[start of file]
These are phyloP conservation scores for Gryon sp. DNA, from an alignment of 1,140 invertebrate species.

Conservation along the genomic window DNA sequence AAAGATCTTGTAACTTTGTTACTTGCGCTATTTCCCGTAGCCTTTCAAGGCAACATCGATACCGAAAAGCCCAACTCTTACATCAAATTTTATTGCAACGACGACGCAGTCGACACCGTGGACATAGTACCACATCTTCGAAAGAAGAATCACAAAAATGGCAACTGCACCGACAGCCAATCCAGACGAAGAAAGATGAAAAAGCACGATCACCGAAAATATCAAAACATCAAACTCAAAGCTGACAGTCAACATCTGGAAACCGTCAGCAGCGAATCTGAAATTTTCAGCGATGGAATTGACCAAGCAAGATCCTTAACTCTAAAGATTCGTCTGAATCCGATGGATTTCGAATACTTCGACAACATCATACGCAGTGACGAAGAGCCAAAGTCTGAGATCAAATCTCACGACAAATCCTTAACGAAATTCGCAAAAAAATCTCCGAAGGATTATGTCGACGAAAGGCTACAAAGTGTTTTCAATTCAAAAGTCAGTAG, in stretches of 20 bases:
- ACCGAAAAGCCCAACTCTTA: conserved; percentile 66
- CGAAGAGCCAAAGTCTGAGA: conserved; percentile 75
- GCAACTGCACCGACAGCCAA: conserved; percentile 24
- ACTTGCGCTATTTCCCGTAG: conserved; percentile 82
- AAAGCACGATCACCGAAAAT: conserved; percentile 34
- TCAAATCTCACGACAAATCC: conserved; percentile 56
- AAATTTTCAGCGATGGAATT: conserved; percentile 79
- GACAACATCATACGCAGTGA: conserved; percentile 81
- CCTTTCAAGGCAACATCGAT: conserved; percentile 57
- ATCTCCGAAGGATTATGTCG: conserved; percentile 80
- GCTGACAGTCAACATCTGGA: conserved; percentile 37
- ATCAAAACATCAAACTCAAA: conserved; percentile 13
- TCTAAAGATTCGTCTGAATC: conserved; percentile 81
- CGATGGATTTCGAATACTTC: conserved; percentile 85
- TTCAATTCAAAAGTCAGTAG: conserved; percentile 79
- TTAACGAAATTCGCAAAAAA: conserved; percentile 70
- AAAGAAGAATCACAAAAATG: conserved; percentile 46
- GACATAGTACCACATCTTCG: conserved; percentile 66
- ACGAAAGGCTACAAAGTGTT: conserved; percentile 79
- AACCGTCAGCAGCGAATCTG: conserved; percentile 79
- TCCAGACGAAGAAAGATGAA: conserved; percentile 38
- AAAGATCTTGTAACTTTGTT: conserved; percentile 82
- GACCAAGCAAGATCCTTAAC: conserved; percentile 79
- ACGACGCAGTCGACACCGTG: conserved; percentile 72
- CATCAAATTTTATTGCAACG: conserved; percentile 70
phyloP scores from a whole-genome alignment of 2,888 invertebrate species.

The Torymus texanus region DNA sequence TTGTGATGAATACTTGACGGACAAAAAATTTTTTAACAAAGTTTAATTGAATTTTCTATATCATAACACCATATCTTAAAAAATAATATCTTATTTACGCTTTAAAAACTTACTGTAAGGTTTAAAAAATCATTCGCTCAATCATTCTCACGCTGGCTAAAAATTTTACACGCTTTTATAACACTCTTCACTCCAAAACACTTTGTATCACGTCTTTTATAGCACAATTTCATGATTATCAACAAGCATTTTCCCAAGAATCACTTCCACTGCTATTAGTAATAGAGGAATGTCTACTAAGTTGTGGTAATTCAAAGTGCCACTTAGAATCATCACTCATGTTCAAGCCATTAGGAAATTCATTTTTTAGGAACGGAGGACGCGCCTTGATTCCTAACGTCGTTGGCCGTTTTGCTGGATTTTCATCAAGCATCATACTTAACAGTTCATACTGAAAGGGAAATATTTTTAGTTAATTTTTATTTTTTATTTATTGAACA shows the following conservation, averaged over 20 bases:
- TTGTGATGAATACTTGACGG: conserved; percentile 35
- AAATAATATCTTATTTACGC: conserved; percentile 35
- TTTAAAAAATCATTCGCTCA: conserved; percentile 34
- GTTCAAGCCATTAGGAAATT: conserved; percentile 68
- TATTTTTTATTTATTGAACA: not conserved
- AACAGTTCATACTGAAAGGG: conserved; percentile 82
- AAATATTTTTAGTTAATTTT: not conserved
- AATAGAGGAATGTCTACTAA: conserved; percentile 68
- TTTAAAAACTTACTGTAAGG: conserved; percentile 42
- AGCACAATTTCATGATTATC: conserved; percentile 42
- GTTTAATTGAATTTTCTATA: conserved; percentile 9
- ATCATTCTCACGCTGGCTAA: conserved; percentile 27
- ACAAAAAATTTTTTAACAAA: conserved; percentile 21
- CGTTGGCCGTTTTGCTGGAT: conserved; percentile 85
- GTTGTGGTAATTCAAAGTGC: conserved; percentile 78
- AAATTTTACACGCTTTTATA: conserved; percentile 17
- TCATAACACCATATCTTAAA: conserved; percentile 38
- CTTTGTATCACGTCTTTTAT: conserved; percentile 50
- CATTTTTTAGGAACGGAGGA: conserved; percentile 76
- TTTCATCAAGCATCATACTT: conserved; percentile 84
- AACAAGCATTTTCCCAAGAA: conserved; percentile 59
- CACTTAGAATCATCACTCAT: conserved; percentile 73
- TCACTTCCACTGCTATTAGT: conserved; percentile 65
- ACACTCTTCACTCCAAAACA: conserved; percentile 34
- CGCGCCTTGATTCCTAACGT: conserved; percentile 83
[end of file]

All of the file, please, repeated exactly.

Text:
These are phyloP conservation scores for Gryon sp. DNA, from an alignment of 1,140 invertebrate species.

Conservation along the genomic window DNA sequence AAAGATCTTGTAACTTTGTTACTTGCGCTATTTCCCGTAGCCTTTCAAGGCAACATCGATACCGAAAAGCCCAACTCTTACATCAAATTTTATTGCAACGACGACGCAGTCGACACCGTGGACATAGTACCACATCTTCGAAAGAAGAATCACAAAAATGGCAACTGCACCGACAGCCAATCCAGACGAAGAAAGATGAAAAAGCACGATCACCGAAAATATCAAAACATCAAACTCAAAGCTGACAGTCAACATCTGGAAACCGTCAGCAGCGAATCTGAAATTTTCAGCGATGGAATTGACCAAGCAAGATCCTTAACTCTAAAGATTCGTCTGAATCCGATGGATTTCGAATACTTCGACAACATCATACGCAGTGACGAAGAGCCAAAGTCTGAGATCAAATCTCACGACAAATCCTTAACGAAATTCGCAAAAAAATCTCCGAAGGATTATGTCGACGAAAGGCTACAAAGTGTTTTCAATTCAAAAGTCAGTAG, in stretches of 20 bases:
- ACCGAAAAGCCCAACTCTTA: conserved; percentile 66
- CGAAGAGCCAAAGTCTGAGA: conserved; percentile 75
- GCAACTGCACCGACAGCCAA: conserved; percentile 24
- ACTTGCGCTATTTCCCGTAG: conserved; percentile 82
- AAAGCACGATCACCGAAAAT: conserved; percentile 34
- TCAAATCTCACGACAAATCC: conserved; percentile 56
- AAATTTTCAGCGATGGAATT: conserved; percentile 79
- GACAACATCATACGCAGTGA: conserved; percentile 81
- CCTTTCAAGGCAACATCGAT: conserved; percentile 57
- ATCTCCGAAGGATTATGTCG: conserved; percentile 80
- GCTGACAGTCAACATCTGGA: conserved; percentile 37
- ATCAAAACATCAAACTCAAA: conserved; percentile 13
- TCTAAAGATTCGTCTGAATC: conserved; percentile 81
- CGATGGATTTCGAATACTTC: conserved; percentile 85
- TTCAATTCAAAAGTCAGTAG: conserved; percentile 79
- TTAACGAAATTCGCAAAAAA: conserved; percentile 70
- AAAGAAGAATCACAAAAATG: conserved; percentile 46
- GACATAGTACCACATCTTCG: conserved; percentile 66
- ACGAAAGGCTACAAAGTGTT: conserved; percentile 79
- AACCGTCAGCAGCGAATCTG: conserved; percentile 79
- TCCAGACGAAGAAAGATGAA: conserved; percentile 38
- AAAGATCTTGTAACTTTGTT: conserved; percentile 82
- GACCAAGCAAGATCCTTAAC: conserved; percentile 79
- ACGACGCAGTCGACACCGTG: conserved; percentile 72
- CATCAAATTTTATTGCAACG: conserved; percentile 70
phyloP scores from a whole-genome alignment of 2,888 invertebrate species.

The Torymus texanus region DNA sequence TTGTGATGAATACTTGACGGACAAAAAATTTTTTAACAAAGTTTAATTGAATTTTCTATATCATAACACCATATCTTAAAAAATAATATCTTATTTACGCTTTAAAAACTTACTGTAAGGTTTAAAAAATCATTCGCTCAATCATTCTCACGCTGGCTAAAAATTTTACACGCTTTTATAACACTCTTCACTCCAAAACACTTTGTATCACGTCTTTTATAGCACAATTTCATGATTATCAACAAGCATTTTCCCAAGAATCACTTCCACTGCTATTAGTAATAGAGGAATGTCTACTAAGTTGTGGTAATTCAAAGTGCCACTTAGAATCATCACTCATGTTCAAGCCATTAGGAAATTCATTTTTTAGGAACGGAGGACGCGCCTTGATTCCTAACGTCGTTGGCCGTTTTGCTGGATTTTCATCAAGCATCATACTTAACAGTTCATACTGAAAGGGAAATATTTTTAGTTAATTTTTATTTTTTATTTATTGAACA shows the following conservation, averaged over 20 bases:
- TTGTGATGAATACTTGACGG: conserved; percentile 35
- AAATAATATCTTATTTACGC: conserved; percentile 35
- TTTAAAAAATCATTCGCTCA: conserved; percentile 34
- GTTCAAGCCATTAGGAAATT: conserved; percentile 68
- TATTTTTTATTTATTGAACA: not conserved
- AACAGTTCATACTGAAAGGG: conserved; percentile 82
- AAATATTTTTAGTTAATTTT: not conserved
- AATAGAGGAATGTCTACTAA: conserved; percentile 68
- TTTAAAAACTTACTGTAAGG: conserved; percentile 42
- AGCACAATTTCATGATTATC: conserved; percentile 42
- GTTTAATTGAATTTTCTATA: conserved; percentile 9
- ATCATTCTCACGCTGGCTAA: conserved; percentile 27
- ACAAAAAATTTTTTAACAAA: conserved; percentile 21
- CGTTGGCCGTTTTGCTGGAT: conserved; percentile 85
- GTTGTGGTAATTCAAAGTGC: conserved; percentile 78
- AAATTTTACACGCTTTTATA: conserved; percentile 17
- TCATAACACCATATCTTAAA: conserved; percentile 38
- CTTTGTATCACGTCTTTTAT: conserved; percentile 50
- CATTTTTTAGGAACGGAGGA: conserved; percentile 76
- TTTCATCAAGCATCATACTT: conserved; percentile 84
- AACAAGCATTTTCCCAAGAA: conserved; percentile 59
- CACTTAGAATCATCACTCAT: conserved; percentile 73
- TCACTTCCACTGCTATTAGT: conserved; percentile 65
- ACACTCTTCACTCCAAAACA: conserved; percentile 34
- CGCGCCTTGATTCCTAACGT: conserved; percentile 83